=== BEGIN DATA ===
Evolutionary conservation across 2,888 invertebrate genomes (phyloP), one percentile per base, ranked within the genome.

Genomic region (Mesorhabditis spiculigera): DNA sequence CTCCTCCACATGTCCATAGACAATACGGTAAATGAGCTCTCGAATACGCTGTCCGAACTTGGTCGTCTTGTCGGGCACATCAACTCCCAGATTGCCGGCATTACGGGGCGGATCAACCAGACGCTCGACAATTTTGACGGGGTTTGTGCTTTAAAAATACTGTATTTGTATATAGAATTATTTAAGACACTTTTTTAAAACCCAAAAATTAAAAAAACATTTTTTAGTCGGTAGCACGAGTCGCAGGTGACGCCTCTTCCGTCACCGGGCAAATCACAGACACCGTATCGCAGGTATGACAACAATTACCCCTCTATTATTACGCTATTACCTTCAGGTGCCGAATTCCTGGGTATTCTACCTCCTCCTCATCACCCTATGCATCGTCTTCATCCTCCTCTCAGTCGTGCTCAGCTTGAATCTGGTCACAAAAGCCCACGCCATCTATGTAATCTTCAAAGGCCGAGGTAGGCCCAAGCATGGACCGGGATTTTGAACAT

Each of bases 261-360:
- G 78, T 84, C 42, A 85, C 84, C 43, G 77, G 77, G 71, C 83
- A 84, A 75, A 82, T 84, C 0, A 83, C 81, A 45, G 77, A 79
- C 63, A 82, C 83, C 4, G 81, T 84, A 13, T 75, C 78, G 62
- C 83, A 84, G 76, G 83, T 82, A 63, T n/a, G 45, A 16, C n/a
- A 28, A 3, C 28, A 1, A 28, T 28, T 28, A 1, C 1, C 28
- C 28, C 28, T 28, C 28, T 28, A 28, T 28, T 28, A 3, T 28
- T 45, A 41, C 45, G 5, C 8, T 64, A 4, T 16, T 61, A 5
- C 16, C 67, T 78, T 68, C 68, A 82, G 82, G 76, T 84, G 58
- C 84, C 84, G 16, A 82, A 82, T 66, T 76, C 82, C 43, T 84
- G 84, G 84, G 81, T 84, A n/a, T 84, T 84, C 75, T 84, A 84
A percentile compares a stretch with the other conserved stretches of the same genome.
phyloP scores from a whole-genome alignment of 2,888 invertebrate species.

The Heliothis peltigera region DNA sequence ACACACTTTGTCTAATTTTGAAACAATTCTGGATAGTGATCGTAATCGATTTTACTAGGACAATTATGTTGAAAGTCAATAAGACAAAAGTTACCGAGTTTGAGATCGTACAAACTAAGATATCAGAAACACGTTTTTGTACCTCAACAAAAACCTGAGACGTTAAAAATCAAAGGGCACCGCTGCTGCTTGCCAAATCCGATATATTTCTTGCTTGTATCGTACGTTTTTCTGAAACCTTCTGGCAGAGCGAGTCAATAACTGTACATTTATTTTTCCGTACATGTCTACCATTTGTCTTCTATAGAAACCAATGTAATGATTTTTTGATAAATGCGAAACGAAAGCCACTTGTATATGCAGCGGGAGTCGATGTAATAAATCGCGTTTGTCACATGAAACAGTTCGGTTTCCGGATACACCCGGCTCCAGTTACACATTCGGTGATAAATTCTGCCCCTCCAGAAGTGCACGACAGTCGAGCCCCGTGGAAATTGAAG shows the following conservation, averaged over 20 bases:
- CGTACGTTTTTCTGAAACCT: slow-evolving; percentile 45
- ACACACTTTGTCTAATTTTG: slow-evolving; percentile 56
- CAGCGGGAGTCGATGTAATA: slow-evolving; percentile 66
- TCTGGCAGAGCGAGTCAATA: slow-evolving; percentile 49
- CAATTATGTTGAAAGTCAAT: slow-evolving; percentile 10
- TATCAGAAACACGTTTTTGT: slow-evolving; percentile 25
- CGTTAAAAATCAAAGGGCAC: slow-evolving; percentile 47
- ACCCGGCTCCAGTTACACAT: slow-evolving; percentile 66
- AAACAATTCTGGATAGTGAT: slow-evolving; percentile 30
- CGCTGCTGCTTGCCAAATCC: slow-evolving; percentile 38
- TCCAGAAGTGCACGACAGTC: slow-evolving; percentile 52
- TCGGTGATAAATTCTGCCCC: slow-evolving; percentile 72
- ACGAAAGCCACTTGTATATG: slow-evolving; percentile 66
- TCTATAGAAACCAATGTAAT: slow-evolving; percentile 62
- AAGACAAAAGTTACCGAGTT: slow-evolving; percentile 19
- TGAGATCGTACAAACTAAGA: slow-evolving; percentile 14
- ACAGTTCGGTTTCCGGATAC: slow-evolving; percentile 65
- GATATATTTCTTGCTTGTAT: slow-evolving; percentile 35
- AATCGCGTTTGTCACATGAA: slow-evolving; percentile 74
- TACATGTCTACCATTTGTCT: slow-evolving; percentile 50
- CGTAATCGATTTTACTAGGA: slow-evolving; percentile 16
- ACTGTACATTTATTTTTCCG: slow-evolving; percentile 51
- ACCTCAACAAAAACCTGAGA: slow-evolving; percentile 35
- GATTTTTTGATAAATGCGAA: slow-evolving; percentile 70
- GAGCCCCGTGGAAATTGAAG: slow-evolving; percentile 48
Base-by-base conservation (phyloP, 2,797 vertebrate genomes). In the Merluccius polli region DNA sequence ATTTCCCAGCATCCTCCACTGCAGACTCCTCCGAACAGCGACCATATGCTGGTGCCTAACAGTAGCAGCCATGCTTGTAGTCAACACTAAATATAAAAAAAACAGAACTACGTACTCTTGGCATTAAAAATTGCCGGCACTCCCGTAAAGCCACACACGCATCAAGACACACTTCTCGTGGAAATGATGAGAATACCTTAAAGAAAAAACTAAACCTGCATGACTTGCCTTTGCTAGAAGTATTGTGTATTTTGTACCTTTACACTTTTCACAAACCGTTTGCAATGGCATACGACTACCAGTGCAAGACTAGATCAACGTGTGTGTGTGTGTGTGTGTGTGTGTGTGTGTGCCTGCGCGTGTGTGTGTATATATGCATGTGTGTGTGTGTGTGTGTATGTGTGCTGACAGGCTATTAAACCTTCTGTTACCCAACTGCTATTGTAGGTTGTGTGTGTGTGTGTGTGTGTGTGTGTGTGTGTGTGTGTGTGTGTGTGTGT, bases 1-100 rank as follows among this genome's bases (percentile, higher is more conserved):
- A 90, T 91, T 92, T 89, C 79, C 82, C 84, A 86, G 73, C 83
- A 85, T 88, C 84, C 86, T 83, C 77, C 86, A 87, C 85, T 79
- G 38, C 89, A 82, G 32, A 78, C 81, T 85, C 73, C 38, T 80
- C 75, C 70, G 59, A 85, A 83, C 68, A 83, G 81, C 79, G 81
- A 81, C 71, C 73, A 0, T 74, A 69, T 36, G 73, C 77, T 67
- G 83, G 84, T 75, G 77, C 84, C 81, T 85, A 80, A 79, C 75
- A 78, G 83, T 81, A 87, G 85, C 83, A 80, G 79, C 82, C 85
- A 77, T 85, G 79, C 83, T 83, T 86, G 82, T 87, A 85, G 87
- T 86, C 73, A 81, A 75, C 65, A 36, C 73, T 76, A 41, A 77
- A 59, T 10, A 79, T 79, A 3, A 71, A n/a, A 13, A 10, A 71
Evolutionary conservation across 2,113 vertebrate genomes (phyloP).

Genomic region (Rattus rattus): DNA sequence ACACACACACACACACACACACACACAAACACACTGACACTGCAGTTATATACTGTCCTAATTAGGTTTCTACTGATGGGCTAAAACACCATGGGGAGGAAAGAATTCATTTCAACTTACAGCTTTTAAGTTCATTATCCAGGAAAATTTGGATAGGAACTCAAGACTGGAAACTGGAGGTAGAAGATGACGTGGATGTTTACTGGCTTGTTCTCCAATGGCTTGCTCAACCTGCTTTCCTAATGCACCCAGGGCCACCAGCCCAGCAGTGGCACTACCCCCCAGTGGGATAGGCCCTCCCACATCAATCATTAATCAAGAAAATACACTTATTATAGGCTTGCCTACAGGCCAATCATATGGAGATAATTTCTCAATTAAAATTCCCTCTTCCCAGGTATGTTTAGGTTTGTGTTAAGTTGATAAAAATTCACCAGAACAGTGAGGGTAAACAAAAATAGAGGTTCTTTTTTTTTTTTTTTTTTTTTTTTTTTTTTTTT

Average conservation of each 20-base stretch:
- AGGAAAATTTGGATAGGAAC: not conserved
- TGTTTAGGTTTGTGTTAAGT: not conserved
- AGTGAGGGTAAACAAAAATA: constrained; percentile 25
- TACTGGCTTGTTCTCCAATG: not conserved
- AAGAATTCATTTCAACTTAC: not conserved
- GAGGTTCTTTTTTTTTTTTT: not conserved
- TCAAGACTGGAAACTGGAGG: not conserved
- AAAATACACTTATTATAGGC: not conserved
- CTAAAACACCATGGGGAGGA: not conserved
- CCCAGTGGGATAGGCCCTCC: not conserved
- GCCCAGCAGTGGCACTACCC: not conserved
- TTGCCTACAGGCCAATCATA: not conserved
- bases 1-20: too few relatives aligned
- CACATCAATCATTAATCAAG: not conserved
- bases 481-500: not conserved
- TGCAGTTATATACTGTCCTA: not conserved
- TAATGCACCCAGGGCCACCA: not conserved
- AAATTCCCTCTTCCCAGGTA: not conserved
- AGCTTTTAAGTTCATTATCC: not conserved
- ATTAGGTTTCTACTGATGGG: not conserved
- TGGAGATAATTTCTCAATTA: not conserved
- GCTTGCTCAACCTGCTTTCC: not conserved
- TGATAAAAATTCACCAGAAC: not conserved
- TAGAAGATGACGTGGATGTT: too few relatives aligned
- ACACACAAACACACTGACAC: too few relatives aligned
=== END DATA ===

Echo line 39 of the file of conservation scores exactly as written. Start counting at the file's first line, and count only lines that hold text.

- ACCTCAACAAAAACCTGAGA: slow-evolving; percentile 35